There is a worldwide rapid shift in the older adult population, with the number of people 60 years old or older expected to grow from 900 million people in 2015 to 2 billion people by 2050. That’s a shift from 12% of the global population to 22%! Older adults experience conditions that produce disability at a greater rate than younger individuals such as heart attack, stroke, arthritis, diabetes, depressive disorders, dementia, vision loss, and hearing loss.


Welcoming an older person with disabilities

In the US, 26% of adults have some sort of disability and 40% of adults over 65 have something. Among adults, mobility disabilities (13.7% of adults) and cognitive disabilities (10.8% of adults) are most prevalent with disabilities in independent living (6.8%), hearing (5.9%), vision (4.6%) and self-care (3.7%) also contributing to the most common forms of disability.

We Should Do More

Disability is a function of both a health condition that reduces a person’s capabilities and the environments in which people live. Modifications of the environment or use of adaptive technologies can functionally reduce disability. For example, people with mobility impairments may benefit from wheelchair use and provision of curb cuts and accessible parking in their communities.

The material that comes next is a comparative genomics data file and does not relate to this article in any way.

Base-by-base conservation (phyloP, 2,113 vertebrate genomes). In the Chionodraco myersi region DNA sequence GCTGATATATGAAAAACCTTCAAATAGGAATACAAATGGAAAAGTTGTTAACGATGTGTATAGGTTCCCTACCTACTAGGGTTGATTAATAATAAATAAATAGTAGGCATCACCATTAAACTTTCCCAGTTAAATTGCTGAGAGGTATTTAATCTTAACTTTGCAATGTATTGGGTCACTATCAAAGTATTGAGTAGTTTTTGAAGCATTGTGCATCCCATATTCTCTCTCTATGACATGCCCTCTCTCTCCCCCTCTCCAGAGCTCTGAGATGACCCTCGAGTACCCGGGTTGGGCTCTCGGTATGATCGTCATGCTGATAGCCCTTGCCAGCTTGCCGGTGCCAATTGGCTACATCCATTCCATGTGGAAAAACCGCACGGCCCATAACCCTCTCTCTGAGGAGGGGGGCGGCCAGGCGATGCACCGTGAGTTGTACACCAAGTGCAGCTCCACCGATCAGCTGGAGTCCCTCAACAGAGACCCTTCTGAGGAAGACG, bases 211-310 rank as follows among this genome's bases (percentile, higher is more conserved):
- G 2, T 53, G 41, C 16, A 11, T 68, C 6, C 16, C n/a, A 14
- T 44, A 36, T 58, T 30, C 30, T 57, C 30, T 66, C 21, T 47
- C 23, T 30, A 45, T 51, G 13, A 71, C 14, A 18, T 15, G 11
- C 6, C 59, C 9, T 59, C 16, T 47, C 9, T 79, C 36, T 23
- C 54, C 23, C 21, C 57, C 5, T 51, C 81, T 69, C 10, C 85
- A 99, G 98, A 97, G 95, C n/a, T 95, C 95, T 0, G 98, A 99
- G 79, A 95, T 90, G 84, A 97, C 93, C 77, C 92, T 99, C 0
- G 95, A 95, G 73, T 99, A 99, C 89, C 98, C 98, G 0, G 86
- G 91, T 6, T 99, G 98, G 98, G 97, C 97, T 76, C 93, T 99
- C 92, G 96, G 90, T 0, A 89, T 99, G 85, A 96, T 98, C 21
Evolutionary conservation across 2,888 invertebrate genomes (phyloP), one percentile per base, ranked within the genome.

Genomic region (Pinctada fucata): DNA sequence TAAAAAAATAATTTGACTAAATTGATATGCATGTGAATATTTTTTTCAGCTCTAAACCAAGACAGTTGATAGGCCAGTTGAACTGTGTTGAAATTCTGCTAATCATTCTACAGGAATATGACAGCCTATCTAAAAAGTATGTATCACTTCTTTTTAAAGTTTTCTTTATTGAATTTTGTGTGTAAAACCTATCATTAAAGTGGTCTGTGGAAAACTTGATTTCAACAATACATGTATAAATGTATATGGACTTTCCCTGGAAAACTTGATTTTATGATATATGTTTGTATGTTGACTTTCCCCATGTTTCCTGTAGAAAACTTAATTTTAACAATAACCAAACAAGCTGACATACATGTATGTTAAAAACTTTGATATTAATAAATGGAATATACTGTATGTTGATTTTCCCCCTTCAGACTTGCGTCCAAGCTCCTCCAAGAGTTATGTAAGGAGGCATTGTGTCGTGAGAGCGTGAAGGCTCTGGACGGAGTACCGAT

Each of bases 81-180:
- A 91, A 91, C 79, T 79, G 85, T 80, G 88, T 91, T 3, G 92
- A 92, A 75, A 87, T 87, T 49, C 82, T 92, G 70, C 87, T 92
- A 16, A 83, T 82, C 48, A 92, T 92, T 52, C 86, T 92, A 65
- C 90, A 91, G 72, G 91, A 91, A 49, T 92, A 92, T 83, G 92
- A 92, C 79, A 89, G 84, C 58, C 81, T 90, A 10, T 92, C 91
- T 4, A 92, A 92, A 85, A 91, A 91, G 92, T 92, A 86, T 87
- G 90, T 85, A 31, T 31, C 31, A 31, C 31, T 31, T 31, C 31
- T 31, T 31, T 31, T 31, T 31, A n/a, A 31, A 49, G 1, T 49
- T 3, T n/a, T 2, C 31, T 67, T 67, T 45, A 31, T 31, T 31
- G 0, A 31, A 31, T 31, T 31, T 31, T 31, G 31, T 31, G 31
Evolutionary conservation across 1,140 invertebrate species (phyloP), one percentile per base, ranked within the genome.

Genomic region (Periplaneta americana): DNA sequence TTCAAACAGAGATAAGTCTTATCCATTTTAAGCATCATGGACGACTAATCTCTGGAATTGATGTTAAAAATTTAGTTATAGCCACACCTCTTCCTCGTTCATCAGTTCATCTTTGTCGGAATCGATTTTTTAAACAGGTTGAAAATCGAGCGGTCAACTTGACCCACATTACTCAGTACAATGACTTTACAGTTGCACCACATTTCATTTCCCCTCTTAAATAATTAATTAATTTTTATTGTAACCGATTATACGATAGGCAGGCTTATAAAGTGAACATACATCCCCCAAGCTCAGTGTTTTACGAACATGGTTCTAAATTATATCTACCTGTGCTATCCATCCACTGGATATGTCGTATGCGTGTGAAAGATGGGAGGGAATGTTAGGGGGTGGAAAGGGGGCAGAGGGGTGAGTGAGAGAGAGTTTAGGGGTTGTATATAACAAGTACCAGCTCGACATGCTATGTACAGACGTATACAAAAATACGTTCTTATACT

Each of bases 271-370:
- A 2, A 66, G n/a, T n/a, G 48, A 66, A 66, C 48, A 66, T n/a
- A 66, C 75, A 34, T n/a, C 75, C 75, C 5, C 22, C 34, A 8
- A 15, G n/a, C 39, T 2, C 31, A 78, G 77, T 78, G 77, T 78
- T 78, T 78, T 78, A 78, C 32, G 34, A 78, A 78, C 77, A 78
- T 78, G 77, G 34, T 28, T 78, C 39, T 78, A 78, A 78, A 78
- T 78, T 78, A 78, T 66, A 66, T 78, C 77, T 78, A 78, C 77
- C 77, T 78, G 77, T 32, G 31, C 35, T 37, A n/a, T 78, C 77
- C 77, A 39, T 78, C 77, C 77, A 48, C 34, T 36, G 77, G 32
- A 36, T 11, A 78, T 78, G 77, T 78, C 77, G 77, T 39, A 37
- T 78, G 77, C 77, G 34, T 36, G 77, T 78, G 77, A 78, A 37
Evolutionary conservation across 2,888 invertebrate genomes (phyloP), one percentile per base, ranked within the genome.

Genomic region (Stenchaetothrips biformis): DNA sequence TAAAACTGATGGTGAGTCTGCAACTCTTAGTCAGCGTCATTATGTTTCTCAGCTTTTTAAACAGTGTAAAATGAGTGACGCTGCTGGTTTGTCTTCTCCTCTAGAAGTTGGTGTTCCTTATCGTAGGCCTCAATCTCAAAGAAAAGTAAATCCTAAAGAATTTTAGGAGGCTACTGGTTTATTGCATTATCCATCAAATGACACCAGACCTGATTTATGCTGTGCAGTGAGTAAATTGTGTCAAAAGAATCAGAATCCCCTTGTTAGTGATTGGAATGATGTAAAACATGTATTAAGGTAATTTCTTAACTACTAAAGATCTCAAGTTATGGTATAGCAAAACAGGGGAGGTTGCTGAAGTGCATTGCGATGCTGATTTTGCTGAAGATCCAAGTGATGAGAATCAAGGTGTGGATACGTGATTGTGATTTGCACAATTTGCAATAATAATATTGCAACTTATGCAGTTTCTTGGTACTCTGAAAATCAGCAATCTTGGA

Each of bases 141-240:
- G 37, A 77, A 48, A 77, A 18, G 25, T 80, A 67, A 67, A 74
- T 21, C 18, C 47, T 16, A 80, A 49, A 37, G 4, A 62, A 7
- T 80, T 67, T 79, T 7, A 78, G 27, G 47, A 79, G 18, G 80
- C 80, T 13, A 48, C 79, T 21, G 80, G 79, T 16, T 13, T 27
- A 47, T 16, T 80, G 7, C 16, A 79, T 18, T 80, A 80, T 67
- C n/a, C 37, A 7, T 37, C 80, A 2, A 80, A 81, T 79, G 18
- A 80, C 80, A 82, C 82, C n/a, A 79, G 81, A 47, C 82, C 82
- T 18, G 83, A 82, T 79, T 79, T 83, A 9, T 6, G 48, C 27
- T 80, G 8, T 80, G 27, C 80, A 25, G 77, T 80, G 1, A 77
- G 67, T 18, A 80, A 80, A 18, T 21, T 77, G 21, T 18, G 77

Access to rehabilitation, hearing aids, surgical interventions for cataracts, augmentative and adaptive communication systems, home modifications, and car adaptations all may reduce excess disability but cost substantial sums of money that may not be covered by health insurance.

What we can do

Sounds like a grim picture with disability increasing due to demographic shifts and chronic diseases that produce disability such as diabetes, heart disease, stroke, dementia, and sensory loss on the rise. So where do we go from here? Clearly, reducing the rates and impact of disability will require a multi-pronged approach.

  1. Global public health efforts are needed that focus on reducing the causes of diseases that produce disability. Reducing smoking, increasing access to healthy food, increasing physical activity, increasing access to healthcare and mental health services will all pay dividends by improving health of the global population.